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Motor Efficiency in Ground Source Heat Pump System
High Efficiency Motor Question
According to the working efficiency of the motor, there are two kinds of motors used in ground source heat pump system: standard efficiency motor and high efficiency motor. Compared with standard efficiency motors, the efficiency of high efficiency motors can be increased by 2 to 10 percentage points according to the different power. High efficiency motors are realized by better design and use of special materials that can reduce losses, but the price is about 10%~30% higher than standard efficiency motors, so only one fifth of the Motors sold worldwide are high efficiency motors. Motor efficiency is the ratio of mechanical power output to power input, usually expressed as a percentage. Figure 1 shows the difference between standard motor and high efficiency motor. High efficiency motor produced by improved design materials and technology can generate more power per unit power consumption.
Usually, high efficiency motors have high load coefficient, better insulation and voltage withstand, low calorific value and less vibration, thus increasing reliability. High efficiency motors must have a full load efficiency equal to or greater than that of ordinary motors specified by the American Association of International Electrical Manufacturers (NEMA). In other words, a motor efficiency must be equal to or exceed the NEMA high efficiency motor full load engineering efficiency value before it can be called a high efficiency motor. The cost of a high-efficiency motor depends on the price, efficiency, use time, installation and maintenance costs and labor costs of the motor. The extra purchase cost of high-efficiency motors can be quickly recovered by saving operating costs. Usually, the extra cost of high-efficiency motors can be offset by the energy consumption saved by two years of operation. For example, assuming that 50 hp, 75% of the load factor motor runs for more than 4,000 hours per year and the electricity cost is $0.04/kWh, an improvement point can save 4079 kwh or $163 per year. Therefore, a high efficiency motor, through 4% efficiency improvement, can save $1304 in two years compared with the standard motor, basically meet the two-year return standard.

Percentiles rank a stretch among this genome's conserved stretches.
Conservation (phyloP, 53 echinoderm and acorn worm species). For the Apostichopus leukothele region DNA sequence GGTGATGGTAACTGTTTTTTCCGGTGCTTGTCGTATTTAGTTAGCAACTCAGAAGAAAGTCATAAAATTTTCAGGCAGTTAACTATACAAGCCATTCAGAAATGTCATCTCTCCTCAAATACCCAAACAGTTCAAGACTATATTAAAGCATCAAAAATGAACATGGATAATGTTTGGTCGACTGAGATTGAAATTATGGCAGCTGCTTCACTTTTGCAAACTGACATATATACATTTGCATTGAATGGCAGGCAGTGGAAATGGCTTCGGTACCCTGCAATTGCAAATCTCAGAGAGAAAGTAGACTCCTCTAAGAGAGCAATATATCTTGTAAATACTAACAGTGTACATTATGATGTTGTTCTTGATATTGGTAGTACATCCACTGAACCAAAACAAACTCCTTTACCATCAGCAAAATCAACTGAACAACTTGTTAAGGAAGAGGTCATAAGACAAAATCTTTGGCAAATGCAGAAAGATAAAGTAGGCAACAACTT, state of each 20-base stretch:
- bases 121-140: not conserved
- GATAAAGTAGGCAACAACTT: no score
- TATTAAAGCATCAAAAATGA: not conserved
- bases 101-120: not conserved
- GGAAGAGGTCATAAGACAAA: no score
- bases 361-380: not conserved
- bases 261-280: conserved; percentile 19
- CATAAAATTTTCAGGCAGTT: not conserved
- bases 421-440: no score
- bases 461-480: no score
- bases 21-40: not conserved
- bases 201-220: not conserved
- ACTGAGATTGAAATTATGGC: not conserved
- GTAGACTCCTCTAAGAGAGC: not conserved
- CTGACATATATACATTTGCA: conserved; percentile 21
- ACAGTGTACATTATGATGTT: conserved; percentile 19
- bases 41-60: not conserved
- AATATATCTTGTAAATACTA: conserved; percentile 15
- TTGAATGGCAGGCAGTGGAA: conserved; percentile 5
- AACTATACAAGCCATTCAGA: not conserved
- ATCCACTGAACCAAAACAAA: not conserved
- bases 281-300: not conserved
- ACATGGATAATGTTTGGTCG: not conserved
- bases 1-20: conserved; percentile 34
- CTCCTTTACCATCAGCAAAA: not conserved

The Relation between Motor Speed and Load
The load of centrifugal pumps and fans is extremely sensitive to the change of speed. Increasing the speed by only 5 r/min can lead to a significant increase in flow speed and energy consumption and a decrease in efficiency. Therefore, when replacing a pump or fan, the full load speed must be chosen to be equal to or lower than the speed of the replaced motor. The power of the centrifugal motor driving the fan is proportional to the cube of the rotational speed. For example, if the speed of the motor increases from 1740 r/min to 1760 r/min, the power consumption will increase by 3.5% even though it only increases by 20 r/min, and the air or water volume will change with the square of the speed. Slip and speed depend on load, which makes it possible for different motors to drive the same load. For example, when a 100 hp motor outputs 25% rated power, it can be replaced by a 50 HP or lower horsepower motor, but at this time the power is 50% of 50 hp, or 62.5% of 40 hp, 83% of 30 HP motor, and 25 HP full load output. When the load of the motor increases gradually, the speed will decrease, and the full-load speed will be the full-load speed. Hence, the Anhui Electric Power Motor indicates that only the motor with lower speed or larger load can operate in a way close to the synchronous speed, and that the motor with lower power and full-load efficiency can work at a speed close to the synchronous speed instead of the motor with higher power but lower speed, which can obviously save operation. Cost.